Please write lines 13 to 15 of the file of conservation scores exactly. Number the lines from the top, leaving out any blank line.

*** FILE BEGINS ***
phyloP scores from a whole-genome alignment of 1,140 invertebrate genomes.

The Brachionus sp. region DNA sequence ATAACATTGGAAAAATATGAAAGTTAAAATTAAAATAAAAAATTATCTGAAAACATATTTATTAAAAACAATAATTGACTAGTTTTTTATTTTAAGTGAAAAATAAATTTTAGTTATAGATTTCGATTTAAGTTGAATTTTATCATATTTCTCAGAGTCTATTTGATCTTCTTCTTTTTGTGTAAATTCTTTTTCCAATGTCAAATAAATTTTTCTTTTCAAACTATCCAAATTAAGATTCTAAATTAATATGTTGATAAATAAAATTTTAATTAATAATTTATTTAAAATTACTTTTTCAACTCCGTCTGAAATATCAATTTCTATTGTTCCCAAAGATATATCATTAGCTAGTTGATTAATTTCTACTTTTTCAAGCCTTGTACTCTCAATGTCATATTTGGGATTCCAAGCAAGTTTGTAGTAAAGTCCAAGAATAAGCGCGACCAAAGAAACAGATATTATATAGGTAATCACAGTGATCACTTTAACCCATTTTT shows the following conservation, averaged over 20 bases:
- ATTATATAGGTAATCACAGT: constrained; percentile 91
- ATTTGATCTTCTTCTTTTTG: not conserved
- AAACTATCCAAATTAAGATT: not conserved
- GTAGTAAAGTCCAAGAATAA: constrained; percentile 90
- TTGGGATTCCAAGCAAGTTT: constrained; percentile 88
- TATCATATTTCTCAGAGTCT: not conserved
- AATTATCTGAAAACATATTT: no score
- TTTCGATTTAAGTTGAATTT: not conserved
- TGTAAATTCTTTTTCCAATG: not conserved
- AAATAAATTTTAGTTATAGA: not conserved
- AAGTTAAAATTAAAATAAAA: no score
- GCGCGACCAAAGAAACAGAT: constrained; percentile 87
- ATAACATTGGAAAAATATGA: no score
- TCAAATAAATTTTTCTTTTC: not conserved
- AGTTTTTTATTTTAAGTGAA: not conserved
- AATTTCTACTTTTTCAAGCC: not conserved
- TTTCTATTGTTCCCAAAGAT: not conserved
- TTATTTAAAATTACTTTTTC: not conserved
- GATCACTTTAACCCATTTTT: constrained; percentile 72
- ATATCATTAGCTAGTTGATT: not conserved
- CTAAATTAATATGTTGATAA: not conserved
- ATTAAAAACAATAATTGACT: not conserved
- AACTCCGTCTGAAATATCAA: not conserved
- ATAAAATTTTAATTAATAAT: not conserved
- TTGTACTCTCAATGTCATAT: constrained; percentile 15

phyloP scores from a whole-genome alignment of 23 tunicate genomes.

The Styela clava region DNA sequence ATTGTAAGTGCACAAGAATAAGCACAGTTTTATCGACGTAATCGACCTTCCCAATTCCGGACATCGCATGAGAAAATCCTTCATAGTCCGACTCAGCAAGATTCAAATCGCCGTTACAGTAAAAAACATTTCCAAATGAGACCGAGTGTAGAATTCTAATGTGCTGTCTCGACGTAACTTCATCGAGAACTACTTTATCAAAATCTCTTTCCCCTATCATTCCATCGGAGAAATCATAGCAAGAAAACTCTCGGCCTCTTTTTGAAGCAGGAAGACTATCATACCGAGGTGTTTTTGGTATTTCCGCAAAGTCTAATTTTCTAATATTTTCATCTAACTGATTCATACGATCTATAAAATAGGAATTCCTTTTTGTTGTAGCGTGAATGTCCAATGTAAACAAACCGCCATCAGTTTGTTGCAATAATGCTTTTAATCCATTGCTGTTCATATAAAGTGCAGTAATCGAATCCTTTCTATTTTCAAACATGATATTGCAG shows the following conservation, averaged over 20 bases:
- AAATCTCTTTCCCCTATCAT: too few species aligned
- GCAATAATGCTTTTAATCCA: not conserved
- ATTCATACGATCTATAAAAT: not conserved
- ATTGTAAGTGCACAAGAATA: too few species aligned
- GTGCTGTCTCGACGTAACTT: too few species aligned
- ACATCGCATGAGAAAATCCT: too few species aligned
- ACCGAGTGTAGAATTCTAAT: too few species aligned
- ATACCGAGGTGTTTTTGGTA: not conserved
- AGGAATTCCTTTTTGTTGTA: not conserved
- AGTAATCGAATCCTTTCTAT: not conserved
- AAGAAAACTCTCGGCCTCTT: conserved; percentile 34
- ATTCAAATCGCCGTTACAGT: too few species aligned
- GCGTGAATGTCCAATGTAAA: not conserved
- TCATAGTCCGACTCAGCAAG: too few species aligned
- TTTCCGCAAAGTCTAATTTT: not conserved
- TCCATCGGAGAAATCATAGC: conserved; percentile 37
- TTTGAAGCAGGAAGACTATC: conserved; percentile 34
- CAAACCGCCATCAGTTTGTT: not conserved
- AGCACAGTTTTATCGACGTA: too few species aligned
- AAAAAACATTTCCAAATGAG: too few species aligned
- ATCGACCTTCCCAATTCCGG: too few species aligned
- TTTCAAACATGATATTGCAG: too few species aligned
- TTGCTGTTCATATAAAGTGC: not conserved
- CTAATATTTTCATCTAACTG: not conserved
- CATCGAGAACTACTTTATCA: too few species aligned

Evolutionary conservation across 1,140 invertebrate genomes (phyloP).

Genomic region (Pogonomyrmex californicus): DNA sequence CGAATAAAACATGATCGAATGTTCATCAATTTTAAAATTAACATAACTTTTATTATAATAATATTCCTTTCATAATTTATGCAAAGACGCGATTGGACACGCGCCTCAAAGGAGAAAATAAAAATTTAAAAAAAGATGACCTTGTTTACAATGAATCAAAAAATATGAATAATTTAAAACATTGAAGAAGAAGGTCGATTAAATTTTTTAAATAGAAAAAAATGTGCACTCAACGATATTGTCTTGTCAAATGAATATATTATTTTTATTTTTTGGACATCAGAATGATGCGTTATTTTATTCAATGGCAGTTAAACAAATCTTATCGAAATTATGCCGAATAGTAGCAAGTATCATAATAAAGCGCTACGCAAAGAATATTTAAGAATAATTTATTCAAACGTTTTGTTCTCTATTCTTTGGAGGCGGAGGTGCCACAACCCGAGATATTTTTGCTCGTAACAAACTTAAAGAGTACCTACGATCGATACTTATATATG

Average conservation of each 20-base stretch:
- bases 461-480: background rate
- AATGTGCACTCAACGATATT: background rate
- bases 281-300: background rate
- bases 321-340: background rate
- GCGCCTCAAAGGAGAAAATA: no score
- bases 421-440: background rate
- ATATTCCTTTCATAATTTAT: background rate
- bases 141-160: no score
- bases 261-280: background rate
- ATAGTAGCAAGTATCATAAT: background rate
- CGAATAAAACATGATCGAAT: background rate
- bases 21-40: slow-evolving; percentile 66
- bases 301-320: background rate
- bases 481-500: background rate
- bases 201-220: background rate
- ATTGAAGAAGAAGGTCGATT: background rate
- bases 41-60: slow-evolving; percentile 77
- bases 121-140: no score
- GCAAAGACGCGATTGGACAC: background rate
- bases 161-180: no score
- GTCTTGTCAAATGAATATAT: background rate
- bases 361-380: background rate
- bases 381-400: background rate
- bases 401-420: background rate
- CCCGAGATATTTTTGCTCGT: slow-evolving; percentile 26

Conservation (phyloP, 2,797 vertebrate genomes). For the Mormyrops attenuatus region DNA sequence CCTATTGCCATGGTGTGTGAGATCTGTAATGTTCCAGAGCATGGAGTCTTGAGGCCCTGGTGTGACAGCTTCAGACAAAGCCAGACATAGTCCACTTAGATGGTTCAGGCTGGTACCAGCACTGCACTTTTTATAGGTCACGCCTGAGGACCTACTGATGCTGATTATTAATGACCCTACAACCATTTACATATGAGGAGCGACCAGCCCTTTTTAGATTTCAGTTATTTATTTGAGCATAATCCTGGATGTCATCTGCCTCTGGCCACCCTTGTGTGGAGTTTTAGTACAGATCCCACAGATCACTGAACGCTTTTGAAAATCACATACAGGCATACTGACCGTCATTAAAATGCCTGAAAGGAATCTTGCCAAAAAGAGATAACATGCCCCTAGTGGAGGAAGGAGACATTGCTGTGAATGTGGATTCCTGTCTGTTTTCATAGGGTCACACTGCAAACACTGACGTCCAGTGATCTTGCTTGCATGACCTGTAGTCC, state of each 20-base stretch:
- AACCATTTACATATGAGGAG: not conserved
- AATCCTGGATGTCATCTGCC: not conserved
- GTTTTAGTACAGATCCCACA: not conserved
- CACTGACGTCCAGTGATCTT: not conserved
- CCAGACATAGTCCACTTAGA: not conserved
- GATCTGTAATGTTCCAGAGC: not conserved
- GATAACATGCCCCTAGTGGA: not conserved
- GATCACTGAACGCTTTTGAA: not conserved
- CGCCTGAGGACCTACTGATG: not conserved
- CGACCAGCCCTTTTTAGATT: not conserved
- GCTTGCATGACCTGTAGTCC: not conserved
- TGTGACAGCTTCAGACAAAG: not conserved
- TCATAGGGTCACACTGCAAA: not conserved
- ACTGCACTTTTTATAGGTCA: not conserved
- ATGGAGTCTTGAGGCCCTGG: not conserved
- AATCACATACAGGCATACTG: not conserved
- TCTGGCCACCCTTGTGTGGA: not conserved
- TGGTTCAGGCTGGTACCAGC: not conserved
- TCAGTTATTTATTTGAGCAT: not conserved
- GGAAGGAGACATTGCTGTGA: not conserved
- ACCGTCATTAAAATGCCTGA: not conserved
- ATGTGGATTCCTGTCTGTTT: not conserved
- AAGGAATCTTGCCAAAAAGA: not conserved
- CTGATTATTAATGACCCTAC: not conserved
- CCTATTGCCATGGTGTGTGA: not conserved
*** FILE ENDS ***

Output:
- AAGTTAAAATTAAAATAAAA: no score
- GCGCGACCAAAGAAACAGAT: constrained; percentile 87
- ATAACATTGGAAAAATATGA: no score